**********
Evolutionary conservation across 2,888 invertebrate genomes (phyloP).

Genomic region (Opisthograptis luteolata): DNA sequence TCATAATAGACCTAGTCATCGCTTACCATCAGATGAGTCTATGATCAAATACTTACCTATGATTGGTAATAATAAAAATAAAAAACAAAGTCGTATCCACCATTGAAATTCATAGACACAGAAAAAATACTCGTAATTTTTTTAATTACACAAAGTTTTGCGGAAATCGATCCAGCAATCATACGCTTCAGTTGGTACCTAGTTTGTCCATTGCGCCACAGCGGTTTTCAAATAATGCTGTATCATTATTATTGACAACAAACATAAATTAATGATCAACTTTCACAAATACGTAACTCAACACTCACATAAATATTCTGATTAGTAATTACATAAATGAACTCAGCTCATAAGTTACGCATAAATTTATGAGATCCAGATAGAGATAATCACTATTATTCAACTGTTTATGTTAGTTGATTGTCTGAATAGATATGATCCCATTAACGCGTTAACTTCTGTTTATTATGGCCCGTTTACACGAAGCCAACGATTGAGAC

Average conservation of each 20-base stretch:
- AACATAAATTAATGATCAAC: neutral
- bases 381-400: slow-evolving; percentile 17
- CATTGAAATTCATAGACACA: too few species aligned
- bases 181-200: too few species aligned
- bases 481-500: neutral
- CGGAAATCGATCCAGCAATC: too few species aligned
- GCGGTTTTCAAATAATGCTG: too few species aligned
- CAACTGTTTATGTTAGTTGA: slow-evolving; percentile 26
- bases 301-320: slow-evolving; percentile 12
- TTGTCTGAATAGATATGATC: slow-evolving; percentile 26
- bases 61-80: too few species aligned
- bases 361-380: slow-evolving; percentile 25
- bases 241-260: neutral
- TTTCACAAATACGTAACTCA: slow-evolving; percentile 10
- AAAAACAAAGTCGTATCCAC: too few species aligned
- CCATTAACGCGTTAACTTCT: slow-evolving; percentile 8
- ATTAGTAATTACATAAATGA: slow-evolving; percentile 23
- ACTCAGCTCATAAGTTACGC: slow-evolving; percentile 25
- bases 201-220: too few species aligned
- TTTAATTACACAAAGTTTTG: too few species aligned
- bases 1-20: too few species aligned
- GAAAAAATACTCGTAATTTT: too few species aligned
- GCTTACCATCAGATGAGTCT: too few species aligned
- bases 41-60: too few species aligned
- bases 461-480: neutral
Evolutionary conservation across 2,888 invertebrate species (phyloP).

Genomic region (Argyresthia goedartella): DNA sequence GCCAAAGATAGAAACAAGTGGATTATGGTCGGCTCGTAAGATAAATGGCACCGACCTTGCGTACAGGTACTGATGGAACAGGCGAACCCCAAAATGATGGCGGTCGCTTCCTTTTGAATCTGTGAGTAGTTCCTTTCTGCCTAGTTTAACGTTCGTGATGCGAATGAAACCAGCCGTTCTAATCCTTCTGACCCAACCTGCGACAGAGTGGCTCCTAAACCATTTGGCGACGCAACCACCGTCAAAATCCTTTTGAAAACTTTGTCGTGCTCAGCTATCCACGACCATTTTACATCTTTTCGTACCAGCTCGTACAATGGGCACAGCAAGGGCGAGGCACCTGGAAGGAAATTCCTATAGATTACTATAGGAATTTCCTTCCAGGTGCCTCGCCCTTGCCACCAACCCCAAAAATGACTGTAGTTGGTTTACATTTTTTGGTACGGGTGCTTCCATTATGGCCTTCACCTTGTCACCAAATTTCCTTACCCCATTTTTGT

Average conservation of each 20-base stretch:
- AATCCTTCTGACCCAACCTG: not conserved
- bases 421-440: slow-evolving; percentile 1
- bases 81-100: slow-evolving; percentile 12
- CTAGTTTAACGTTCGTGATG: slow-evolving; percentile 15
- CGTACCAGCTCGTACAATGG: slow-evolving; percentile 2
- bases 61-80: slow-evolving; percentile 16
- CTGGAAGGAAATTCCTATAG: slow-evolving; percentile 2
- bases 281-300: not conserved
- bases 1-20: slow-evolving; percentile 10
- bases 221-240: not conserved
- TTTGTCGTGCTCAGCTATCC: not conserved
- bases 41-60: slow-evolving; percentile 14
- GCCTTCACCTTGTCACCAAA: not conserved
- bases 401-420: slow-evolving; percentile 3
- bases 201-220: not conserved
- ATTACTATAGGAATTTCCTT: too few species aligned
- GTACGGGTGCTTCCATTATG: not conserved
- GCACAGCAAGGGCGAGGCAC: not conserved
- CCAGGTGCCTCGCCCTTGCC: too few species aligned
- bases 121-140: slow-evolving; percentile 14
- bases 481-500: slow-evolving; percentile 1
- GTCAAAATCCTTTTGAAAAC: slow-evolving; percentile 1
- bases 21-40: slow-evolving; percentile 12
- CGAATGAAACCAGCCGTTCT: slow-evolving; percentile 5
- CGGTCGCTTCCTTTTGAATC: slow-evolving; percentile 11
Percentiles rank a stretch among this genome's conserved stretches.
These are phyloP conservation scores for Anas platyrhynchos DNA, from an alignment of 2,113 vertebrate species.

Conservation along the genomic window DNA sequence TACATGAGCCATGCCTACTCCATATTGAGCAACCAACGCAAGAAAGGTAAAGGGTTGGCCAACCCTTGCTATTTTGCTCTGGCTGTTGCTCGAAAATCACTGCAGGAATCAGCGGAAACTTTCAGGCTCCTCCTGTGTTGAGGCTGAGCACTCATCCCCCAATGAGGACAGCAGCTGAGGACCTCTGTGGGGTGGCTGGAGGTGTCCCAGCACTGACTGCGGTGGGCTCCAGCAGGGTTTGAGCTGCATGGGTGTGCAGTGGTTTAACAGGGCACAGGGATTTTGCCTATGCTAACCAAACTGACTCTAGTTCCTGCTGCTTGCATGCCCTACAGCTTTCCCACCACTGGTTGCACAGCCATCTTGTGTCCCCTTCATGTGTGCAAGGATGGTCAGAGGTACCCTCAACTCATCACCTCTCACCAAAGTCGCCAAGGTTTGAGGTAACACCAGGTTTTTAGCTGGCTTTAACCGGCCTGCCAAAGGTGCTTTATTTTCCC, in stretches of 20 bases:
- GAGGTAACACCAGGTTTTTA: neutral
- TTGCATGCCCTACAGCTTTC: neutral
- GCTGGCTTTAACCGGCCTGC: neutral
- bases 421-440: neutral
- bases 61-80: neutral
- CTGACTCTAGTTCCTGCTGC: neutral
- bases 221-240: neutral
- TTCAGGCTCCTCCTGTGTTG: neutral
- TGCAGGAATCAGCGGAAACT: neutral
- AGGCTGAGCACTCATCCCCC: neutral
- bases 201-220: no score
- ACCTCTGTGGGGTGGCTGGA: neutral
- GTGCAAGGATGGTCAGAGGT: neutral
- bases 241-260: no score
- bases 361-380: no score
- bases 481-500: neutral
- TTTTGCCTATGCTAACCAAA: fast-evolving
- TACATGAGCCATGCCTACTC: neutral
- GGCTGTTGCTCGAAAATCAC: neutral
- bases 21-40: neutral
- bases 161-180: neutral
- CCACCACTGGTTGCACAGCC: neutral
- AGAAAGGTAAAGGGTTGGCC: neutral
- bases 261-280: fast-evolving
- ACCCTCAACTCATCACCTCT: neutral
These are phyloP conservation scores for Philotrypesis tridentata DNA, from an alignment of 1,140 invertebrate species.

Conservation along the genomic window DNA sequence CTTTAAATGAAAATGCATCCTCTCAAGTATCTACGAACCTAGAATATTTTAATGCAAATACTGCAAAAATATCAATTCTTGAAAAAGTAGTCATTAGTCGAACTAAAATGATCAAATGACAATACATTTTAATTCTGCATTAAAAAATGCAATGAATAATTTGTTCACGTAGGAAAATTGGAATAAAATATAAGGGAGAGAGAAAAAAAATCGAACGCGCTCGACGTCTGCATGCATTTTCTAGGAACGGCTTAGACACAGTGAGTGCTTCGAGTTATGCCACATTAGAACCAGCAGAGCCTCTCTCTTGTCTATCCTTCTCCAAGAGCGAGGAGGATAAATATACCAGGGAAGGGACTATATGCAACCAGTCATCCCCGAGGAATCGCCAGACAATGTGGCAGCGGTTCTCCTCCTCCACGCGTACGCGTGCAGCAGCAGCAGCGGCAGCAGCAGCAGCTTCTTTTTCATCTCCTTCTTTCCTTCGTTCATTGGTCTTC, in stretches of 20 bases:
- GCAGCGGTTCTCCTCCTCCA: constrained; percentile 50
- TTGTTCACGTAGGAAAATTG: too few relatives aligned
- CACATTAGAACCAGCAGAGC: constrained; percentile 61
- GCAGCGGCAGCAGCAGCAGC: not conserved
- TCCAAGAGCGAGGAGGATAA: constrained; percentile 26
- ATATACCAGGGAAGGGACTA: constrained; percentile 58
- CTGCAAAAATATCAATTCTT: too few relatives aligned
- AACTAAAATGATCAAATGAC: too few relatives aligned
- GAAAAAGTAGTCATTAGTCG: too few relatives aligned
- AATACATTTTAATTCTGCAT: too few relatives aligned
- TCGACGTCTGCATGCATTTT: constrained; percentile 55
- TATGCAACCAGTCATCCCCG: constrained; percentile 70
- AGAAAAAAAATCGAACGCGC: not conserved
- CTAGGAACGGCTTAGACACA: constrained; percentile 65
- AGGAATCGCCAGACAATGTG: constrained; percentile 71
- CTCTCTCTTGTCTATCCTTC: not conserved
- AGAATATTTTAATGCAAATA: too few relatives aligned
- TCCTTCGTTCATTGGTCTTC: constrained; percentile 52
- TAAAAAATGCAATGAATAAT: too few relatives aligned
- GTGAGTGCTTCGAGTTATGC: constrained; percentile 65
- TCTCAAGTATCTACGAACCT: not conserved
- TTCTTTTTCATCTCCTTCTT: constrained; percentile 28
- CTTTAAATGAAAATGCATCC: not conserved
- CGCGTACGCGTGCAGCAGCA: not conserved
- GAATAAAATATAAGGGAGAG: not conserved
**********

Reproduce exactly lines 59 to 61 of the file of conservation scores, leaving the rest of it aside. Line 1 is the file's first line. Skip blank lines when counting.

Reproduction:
Conservation along the genomic window DNA sequence TACATGAGCCATGCCTACTCCATATTGAGCAACCAACGCAAGAAAGGTAAAGGGTTGGCCAACCCTTGCTATTTTGCTCTGGCTGTTGCTCGAAAATCACTGCAGGAATCAGCGGAAACTTTCAGGCTCCTCCTGTGTTGAGGCTGAGCACTCATCCCCCAATGAGGACAGCAGCTGAGGACCTCTGTGGGGTGGCTGGAGGTGTCCCAGCACTGACTGCGGTGGGCTCCAGCAGGGTTTGAGCTGCATGGGTGTGCAGTGGTTTAACAGGGCACAGGGATTTTGCCTATGCTAACCAAACTGACTCTAGTTCCTGCTGCTTGCATGCCCTACAGCTTTCCCACCACTGGTTGCACAGCCATCTTGTGTCCCCTTCATGTGTGCAAGGATGGTCAGAGGTACCCTCAACTCATCACCTCTCACCAAAGTCGCCAAGGTTTGAGGTAACACCAGGTTTTTAGCTGGCTTTAACCGGCCTGCCAAAGGTGCTTTATTTTCCC, in stretches of 20 bases:
- GAGGTAACACCAGGTTTTTA: neutral
- TTGCATGCCCTACAGCTTTC: neutral